MEPs to demand moratorium on GMO consents

Commission urged to halt legal actions against Austria, Luxembourg, over maize bans

The European Parliament's environment committee is to call on the European Commission to suspend all new authorisations of genetically modified (GM) crops until MEPs have looked at a proposed revision of the EU law governing how licences are granted.

At a meeting yesterday afternoon, the committee also decided to call for suspension of EU legal actions against Luxembourg and Austria over their bans on Novartis maize - a GM crop which has already been approved at EU level under the existing directive.

The move will add further fuel to a fire raging in Europe over the introduction of modified crops. France decided recently to ban the cultivation of GM oilseed rape (canola) for two years (ENDS Daily 3 August). Hints emerged last weekend of a similar move by the UK government (ENDS Daily 9 October).

Speaking in the committee's session, UK Socialist MEP David Bowe said it would make sense to temporarily halt further authorisations of GM crops as the EU's 1990 "deliberate release" directive was "clearly deficient".

The Parliament will begin looking at a proposed revision of the directive within weeks. The draft is already under scrutiny in the Council of Ministers (ENDS Daily 7 October). According to Mr Bowe, authorising new crop varieties in the meantime would set "contradictory precedents".

"The more confusing decisions we have, the more doubts that are caused, the harder it will be to arrive at a consensus," he told the committee. The only committee member to object to the letter was French Conservative MEP Christian Cabrol, who said it was "totally lacking in logic".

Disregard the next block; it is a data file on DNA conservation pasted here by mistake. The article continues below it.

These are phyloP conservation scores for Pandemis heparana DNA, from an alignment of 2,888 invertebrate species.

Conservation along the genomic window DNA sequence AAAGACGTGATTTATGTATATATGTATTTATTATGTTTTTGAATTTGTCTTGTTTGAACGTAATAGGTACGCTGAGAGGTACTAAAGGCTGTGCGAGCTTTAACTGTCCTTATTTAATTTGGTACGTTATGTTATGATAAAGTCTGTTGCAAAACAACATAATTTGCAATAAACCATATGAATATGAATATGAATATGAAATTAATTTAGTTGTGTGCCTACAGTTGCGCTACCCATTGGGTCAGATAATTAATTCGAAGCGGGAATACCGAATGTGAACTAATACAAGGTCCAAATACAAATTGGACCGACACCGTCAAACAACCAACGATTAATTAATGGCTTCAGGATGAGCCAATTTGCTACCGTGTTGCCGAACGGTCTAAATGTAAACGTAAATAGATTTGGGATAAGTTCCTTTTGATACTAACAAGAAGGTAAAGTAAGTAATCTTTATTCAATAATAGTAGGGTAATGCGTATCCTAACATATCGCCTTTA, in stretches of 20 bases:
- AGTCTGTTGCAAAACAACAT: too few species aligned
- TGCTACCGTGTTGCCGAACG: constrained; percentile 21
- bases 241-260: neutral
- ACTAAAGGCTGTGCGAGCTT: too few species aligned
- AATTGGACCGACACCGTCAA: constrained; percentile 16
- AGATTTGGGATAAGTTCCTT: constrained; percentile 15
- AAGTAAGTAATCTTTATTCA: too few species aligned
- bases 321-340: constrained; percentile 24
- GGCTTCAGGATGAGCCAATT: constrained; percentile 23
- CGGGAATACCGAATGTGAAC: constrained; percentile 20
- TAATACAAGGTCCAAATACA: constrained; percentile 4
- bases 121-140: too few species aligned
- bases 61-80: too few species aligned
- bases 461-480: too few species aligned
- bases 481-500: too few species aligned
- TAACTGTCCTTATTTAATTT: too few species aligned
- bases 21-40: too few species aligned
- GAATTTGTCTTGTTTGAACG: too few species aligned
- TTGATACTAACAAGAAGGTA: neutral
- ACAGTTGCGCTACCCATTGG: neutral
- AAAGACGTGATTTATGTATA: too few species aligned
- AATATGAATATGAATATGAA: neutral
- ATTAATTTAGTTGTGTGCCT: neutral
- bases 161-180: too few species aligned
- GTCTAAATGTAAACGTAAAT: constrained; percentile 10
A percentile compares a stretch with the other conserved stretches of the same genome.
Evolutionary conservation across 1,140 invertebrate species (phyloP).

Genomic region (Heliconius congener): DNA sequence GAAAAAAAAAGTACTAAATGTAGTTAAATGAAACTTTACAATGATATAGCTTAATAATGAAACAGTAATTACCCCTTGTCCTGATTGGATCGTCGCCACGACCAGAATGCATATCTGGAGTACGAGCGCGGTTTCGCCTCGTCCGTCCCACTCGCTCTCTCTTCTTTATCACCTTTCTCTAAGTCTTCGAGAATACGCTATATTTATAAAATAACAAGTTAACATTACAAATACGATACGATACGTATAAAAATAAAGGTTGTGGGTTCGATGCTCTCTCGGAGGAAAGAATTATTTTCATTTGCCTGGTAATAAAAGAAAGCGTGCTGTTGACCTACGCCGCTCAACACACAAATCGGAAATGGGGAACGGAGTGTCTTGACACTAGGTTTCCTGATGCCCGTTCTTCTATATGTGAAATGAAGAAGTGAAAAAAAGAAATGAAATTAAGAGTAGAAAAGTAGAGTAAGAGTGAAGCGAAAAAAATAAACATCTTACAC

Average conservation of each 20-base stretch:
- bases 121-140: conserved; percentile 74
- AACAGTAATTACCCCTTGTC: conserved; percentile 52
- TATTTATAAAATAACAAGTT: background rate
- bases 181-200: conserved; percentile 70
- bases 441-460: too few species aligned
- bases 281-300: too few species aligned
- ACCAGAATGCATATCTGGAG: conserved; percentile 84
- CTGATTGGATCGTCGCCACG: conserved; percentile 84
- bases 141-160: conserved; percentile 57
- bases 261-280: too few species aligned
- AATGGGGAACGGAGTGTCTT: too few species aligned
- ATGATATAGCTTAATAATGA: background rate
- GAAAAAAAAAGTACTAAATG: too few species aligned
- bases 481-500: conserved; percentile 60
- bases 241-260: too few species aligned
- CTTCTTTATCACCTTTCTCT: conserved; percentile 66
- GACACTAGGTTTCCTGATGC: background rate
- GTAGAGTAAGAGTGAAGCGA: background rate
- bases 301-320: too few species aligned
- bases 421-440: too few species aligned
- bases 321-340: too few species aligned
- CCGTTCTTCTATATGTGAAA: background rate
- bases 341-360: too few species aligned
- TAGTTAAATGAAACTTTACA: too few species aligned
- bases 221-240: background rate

Committee chairman Ken Collins told his colleagues that sending the letter would be procedurally difficult. Under EU rules, the Parliament had a right to comment on the bans by 11 September, but failed to do so. "Procedurally, we don't have a leg to stand on," Mr Collins said.

Nevertheless, anti-GMO campaigners have described the committee's move as a "sensation". "After this it will be more difficult for the European Commission to reject the demands for more precaution in the introduction of the new genetically engineered crops to the European market," said Thomas Schweiger of Greenpeace.

The biotechnology industry was surprised by the initiative. Doris Ponzoni of EuropaBio said a moratorium would have no scientific basis and would only serve to confuse the situation further. The existing directive should continue to be used until the revision was passed, she said.

A spokesperson for EU environment commissioner Ritt Bjerregaard pointed out that the Commission had not yet begun legal proceedings against Austria and Luxembourg over their maize bans, but that the Commission's opinion was that they should be repealed. The spokesperson also questioned the legal basis of any call by the Parliament's environment committee for suspension of the existing deliberate release directive.

Follow Up:
European Parliament, tel: +32 2 284 2111.

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